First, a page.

What's not being calculated correctly. If the client is truly a deemed resident, they are taxed federally with a 48% surtax and are NOT taxed provincially. Are they truly a deemed resident or just a resident? In practice, deemed residents are very rare. This term is essentially reserved for Canadian students studying abroad, Canadian government employees working abroad and Canadian armed forces abroad. It's not impossible to be a deemed resident if you don't fall into one of these categories, but not very likely if the client is coming from a country that has a tax treaty with Canada.
If the client is coming from the US for example and worked in Canada for more than 183 days, yes they would meet the CRA definition of a deemed resident. However, at that point, article IV (treaty tie breaker rules) of the Canada/US tax treaty would kick in and either make them a normal resident of Canada or the US.
If they are coming from a country that does not have a tax treaty with Canada, then being considered a deemed resident is much more likely.
People come to ProFile for help and answers—we want to let them know that we're here to listen and share our knowledge. We do that with the style and format of our responses. Here are five guidelines:
Keep it conversational. When answering questions, write like you speak. Imagine you're explaining something to a trusted friend, using simple, everyday language. Avoid jargon and technical terms when possible. When no other word will do, explain technical terms in plain English.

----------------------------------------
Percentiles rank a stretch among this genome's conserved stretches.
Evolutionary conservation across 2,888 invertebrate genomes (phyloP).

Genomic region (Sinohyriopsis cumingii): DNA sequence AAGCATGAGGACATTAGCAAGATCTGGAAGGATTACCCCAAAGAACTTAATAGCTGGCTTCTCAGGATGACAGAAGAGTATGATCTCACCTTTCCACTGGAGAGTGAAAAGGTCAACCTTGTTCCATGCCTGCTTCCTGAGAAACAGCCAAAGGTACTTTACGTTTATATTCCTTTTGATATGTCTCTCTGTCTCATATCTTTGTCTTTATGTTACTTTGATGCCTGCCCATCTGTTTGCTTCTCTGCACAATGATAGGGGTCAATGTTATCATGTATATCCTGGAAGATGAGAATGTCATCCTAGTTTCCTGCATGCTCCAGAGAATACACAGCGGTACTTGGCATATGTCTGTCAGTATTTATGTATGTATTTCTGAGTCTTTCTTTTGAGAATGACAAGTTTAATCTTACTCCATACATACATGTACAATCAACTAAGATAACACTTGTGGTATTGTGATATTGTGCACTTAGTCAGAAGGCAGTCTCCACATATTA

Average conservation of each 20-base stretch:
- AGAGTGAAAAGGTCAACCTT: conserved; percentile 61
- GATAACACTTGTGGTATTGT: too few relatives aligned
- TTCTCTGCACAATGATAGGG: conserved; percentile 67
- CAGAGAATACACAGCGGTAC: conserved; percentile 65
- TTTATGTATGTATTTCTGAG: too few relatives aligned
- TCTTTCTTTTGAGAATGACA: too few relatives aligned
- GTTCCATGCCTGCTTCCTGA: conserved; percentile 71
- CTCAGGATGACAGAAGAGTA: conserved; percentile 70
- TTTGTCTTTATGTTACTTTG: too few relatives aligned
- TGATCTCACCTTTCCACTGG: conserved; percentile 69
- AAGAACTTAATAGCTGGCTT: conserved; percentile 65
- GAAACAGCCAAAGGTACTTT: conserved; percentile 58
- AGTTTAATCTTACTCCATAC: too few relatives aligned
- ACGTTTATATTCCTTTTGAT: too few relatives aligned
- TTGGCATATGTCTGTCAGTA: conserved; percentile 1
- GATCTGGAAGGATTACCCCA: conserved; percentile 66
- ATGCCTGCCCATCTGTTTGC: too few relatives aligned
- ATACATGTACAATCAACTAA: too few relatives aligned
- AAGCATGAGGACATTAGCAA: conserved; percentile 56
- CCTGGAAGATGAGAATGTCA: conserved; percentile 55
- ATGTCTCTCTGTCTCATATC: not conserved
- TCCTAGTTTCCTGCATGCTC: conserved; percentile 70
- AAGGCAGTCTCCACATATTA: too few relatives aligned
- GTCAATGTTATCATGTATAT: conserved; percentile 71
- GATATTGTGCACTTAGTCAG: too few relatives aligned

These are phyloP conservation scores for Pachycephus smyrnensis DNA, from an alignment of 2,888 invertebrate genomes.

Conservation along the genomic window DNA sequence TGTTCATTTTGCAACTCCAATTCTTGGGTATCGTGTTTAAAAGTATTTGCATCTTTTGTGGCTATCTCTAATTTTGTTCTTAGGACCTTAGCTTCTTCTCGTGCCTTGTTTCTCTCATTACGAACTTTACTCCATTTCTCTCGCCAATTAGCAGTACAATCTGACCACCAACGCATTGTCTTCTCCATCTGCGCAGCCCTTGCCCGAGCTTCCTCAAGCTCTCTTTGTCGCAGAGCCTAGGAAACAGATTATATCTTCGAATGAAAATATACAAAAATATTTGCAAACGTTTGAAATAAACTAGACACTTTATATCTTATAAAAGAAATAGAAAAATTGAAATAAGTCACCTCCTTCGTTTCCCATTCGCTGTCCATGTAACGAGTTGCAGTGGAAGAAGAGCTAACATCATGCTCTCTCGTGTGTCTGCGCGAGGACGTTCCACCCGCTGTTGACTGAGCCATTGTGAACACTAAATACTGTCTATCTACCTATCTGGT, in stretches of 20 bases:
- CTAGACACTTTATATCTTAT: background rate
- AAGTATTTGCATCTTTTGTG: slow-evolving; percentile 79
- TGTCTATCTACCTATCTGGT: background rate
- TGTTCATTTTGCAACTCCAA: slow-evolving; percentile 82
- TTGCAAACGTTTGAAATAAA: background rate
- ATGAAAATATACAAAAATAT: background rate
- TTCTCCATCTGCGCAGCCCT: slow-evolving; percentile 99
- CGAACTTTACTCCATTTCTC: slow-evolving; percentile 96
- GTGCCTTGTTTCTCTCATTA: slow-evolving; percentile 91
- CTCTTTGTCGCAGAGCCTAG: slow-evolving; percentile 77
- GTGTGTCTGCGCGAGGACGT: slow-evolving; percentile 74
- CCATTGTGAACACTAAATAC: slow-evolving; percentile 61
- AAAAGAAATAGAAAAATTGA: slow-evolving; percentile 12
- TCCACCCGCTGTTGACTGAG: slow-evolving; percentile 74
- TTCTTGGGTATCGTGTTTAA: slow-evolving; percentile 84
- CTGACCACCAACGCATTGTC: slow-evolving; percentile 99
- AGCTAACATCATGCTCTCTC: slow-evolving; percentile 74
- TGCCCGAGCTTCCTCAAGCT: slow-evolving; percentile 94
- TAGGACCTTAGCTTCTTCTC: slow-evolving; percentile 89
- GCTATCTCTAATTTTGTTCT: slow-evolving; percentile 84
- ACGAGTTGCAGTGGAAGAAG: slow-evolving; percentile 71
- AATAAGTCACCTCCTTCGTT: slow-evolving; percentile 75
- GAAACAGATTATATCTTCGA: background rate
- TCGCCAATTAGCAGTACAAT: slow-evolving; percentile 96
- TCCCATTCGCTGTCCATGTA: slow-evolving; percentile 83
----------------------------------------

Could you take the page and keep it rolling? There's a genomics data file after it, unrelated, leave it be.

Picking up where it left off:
Be clear and state the answer right up front. Ask yourself what specific information the person really needs and then provide it. Stick to the topic and avoid unnecessary details. Break information down into a numbered or bulleted list and highlight the most important details in bold.
Be concise. Aim for no more than two short sentences in a paragraph, and try to keep paragraphs to two lines. A wall of text can look intimidating and many won't read it, so break it up. It's okay to link to other resources for more details, but avoid giving answers that contain little more than a link.
Be a good listener. When people post very general questions, take a second to try to understand what they're really looking for. Then, provide a response that guides them to the best possible outcome.
Be encouraging and positive. Look for ways to eliminate uncertainty by anticipating people's concerns. Make it apparent that we really like helping them achieve positive outcomes.